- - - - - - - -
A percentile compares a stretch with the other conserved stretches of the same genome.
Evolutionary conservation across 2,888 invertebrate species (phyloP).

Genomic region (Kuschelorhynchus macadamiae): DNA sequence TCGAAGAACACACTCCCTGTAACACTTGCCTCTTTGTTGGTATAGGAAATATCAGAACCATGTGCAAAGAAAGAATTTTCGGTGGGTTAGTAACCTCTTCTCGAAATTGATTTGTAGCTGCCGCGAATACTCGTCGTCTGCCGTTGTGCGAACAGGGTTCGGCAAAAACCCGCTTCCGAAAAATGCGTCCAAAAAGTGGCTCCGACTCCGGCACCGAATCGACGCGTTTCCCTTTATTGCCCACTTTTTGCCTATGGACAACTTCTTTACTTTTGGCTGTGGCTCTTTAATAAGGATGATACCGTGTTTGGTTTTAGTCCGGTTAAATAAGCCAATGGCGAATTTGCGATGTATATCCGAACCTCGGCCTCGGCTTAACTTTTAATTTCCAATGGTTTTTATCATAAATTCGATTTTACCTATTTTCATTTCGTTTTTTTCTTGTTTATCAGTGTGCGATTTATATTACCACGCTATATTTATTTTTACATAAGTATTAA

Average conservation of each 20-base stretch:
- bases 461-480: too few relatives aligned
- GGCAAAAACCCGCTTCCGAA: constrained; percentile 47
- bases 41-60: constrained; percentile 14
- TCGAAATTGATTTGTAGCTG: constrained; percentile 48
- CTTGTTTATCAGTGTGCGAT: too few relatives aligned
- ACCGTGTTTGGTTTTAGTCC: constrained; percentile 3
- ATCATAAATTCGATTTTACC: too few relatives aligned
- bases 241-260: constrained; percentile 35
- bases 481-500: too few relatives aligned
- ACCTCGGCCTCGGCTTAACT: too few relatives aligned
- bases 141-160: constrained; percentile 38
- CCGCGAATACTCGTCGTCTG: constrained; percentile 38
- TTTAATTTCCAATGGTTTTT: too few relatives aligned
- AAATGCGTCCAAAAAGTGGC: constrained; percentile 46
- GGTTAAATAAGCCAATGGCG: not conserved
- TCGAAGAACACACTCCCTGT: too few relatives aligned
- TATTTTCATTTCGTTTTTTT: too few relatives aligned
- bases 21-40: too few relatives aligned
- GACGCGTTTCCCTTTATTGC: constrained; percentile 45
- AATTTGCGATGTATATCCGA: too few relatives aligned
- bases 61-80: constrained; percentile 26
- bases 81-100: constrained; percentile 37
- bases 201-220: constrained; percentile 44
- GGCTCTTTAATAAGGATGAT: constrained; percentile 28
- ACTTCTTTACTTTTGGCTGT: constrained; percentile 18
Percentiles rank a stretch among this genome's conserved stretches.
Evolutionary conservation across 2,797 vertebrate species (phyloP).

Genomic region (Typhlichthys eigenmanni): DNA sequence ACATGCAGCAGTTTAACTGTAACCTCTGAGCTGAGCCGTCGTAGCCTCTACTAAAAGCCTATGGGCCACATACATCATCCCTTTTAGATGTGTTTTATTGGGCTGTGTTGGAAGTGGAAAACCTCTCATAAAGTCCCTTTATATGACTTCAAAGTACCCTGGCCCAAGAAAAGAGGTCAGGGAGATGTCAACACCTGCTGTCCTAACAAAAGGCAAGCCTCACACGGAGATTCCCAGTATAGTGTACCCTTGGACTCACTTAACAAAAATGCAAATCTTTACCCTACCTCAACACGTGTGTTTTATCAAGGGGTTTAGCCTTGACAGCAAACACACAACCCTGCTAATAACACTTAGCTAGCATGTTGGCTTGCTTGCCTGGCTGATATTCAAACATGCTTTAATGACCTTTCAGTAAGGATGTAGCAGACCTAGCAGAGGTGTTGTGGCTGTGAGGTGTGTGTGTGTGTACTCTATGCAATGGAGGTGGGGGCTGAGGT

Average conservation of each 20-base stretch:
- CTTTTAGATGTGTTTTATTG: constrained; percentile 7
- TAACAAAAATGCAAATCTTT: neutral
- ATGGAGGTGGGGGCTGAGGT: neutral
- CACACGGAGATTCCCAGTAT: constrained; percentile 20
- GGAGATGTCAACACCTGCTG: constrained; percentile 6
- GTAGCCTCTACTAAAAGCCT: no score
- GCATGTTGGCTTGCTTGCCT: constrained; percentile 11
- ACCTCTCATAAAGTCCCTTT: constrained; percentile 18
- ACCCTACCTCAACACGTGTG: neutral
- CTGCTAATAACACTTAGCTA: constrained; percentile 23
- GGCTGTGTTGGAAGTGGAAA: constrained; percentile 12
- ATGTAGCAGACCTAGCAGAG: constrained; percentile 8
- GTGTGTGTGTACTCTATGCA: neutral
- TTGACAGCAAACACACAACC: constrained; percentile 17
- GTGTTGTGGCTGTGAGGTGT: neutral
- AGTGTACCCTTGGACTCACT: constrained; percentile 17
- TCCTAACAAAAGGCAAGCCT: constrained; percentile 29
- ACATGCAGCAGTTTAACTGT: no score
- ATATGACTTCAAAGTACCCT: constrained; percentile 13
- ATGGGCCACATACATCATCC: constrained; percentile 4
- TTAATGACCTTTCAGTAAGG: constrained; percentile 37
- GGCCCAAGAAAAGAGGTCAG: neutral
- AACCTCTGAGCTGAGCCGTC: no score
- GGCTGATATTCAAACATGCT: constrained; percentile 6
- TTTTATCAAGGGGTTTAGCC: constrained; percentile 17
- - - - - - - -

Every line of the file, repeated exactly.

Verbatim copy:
A percentile compares a stretch with the other conserved stretches of the same genome.
Evolutionary conservation across 2,888 invertebrate species (phyloP).

Genomic region (Kuschelorhynchus macadamiae): DNA sequence TCGAAGAACACACTCCCTGTAACACTTGCCTCTTTGTTGGTATAGGAAATATCAGAACCATGTGCAAAGAAAGAATTTTCGGTGGGTTAGTAACCTCTTCTCGAAATTGATTTGTAGCTGCCGCGAATACTCGTCGTCTGCCGTTGTGCGAACAGGGTTCGGCAAAAACCCGCTTCCGAAAAATGCGTCCAAAAAGTGGCTCCGACTCCGGCACCGAATCGACGCGTTTCCCTTTATTGCCCACTTTTTGCCTATGGACAACTTCTTTACTTTTGGCTGTGGCTCTTTAATAAGGATGATACCGTGTTTGGTTTTAGTCCGGTTAAATAAGCCAATGGCGAATTTGCGATGTATATCCGAACCTCGGCCTCGGCTTAACTTTTAATTTCCAATGGTTTTTATCATAAATTCGATTTTACCTATTTTCATTTCGTTTTTTTCTTGTTTATCAGTGTGCGATTTATATTACCACGCTATATTTATTTTTACATAAGTATTAA

Average conservation of each 20-base stretch:
- bases 461-480: too few relatives aligned
- GGCAAAAACCCGCTTCCGAA: constrained; percentile 47
- bases 41-60: constrained; percentile 14
- TCGAAATTGATTTGTAGCTG: constrained; percentile 48
- CTTGTTTATCAGTGTGCGAT: too few relatives aligned
- ACCGTGTTTGGTTTTAGTCC: constrained; percentile 3
- ATCATAAATTCGATTTTACC: too few relatives aligned
- bases 241-260: constrained; percentile 35
- bases 481-500: too few relatives aligned
- ACCTCGGCCTCGGCTTAACT: too few relatives aligned
- bases 141-160: constrained; percentile 38
- CCGCGAATACTCGTCGTCTG: constrained; percentile 38
- TTTAATTTCCAATGGTTTTT: too few relatives aligned
- AAATGCGTCCAAAAAGTGGC: constrained; percentile 46
- GGTTAAATAAGCCAATGGCG: not conserved
- TCGAAGAACACACTCCCTGT: too few relatives aligned
- TATTTTCATTTCGTTTTTTT: too few relatives aligned
- bases 21-40: too few relatives aligned
- GACGCGTTTCCCTTTATTGC: constrained; percentile 45
- AATTTGCGATGTATATCCGA: too few relatives aligned
- bases 61-80: constrained; percentile 26
- bases 81-100: constrained; percentile 37
- bases 201-220: constrained; percentile 44
- GGCTCTTTAATAAGGATGAT: constrained; percentile 28
- ACTTCTTTACTTTTGGCTGT: constrained; percentile 18
Percentiles rank a stretch among this genome's conserved stretches.
Evolutionary conservation across 2,797 vertebrate species (phyloP).

Genomic region (Typhlichthys eigenmanni): DNA sequence ACATGCAGCAGTTTAACTGTAACCTCTGAGCTGAGCCGTCGTAGCCTCTACTAAAAGCCTATGGGCCACATACATCATCCCTTTTAGATGTGTTTTATTGGGCTGTGTTGGAAGTGGAAAACCTCTCATAAAGTCCCTTTATATGACTTCAAAGTACCCTGGCCCAAGAAAAGAGGTCAGGGAGATGTCAACACCTGCTGTCCTAACAAAAGGCAAGCCTCACACGGAGATTCCCAGTATAGTGTACCCTTGGACTCACTTAACAAAAATGCAAATCTTTACCCTACCTCAACACGTGTGTTTTATCAAGGGGTTTAGCCTTGACAGCAAACACACAACCCTGCTAATAACACTTAGCTAGCATGTTGGCTTGCTTGCCTGGCTGATATTCAAACATGCTTTAATGACCTTTCAGTAAGGATGTAGCAGACCTAGCAGAGGTGTTGTGGCTGTGAGGTGTGTGTGTGTGTACTCTATGCAATGGAGGTGGGGGCTGAGGT

Average conservation of each 20-base stretch:
- CTTTTAGATGTGTTTTATTG: constrained; percentile 7
- TAACAAAAATGCAAATCTTT: neutral
- ATGGAGGTGGGGGCTGAGGT: neutral
- CACACGGAGATTCCCAGTAT: constrained; percentile 20
- GGAGATGTCAACACCTGCTG: constrained; percentile 6
- GTAGCCTCTACTAAAAGCCT: no score
- GCATGTTGGCTTGCTTGCCT: constrained; percentile 11
- ACCTCTCATAAAGTCCCTTT: constrained; percentile 18
- ACCCTACCTCAACACGTGTG: neutral
- CTGCTAATAACACTTAGCTA: constrained; percentile 23
- GGCTGTGTTGGAAGTGGAAA: constrained; percentile 12
- ATGTAGCAGACCTAGCAGAG: constrained; percentile 8
- GTGTGTGTGTACTCTATGCA: neutral
- TTGACAGCAAACACACAACC: constrained; percentile 17
- GTGTTGTGGCTGTGAGGTGT: neutral
- AGTGTACCCTTGGACTCACT: constrained; percentile 17
- TCCTAACAAAAGGCAAGCCT: constrained; percentile 29
- ACATGCAGCAGTTTAACTGT: no score
- ATATGACTTCAAAGTACCCT: constrained; percentile 13
- ATGGGCCACATACATCATCC: constrained; percentile 4
- TTAATGACCTTTCAGTAAGG: constrained; percentile 37
- GGCCCAAGAAAAGAGGTCAG: neutral
- AACCTCTGAGCTGAGCCGTC: no score
- GGCTGATATTCAAACATGCT: constrained; percentile 6
- TTTTATCAAGGGGTTTAGCC: constrained; percentile 17